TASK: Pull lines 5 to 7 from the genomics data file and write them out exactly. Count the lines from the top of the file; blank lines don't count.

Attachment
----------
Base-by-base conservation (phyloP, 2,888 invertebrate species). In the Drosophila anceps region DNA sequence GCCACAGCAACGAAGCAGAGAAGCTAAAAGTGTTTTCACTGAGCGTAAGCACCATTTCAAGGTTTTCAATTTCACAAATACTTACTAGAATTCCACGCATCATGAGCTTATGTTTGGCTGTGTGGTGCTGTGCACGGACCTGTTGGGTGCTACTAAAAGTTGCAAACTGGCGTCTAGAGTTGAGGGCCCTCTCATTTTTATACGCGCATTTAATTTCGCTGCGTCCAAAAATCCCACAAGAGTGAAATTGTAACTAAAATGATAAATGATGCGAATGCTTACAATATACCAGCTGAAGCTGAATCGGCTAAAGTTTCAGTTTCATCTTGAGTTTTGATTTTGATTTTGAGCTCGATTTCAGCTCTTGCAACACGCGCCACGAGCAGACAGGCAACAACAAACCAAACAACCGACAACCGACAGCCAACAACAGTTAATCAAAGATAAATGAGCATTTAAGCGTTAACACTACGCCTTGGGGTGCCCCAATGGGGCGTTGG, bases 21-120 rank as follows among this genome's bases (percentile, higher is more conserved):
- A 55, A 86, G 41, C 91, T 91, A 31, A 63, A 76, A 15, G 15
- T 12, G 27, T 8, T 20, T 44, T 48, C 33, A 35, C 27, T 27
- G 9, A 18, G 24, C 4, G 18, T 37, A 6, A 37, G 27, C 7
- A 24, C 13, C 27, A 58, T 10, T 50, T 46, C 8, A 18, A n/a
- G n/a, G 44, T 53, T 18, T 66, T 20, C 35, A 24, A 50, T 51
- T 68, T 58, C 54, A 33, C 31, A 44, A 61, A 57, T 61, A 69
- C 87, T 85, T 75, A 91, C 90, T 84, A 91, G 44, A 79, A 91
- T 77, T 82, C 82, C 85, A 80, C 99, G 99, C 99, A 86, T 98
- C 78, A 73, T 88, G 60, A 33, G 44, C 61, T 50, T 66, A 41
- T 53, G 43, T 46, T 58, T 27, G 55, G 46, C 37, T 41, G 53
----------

- A 24, C 13, C 27, A 58, T 10, T 50, T 46, C 8, A 18, A n/a
- G n/a, G 44, T 53, T 18, T 66, T 20, C 35, A 24, A 50, T 51
- T 68, T 58, C 54, A 33, C 31, A 44, A 61, A 57, T 61, A 69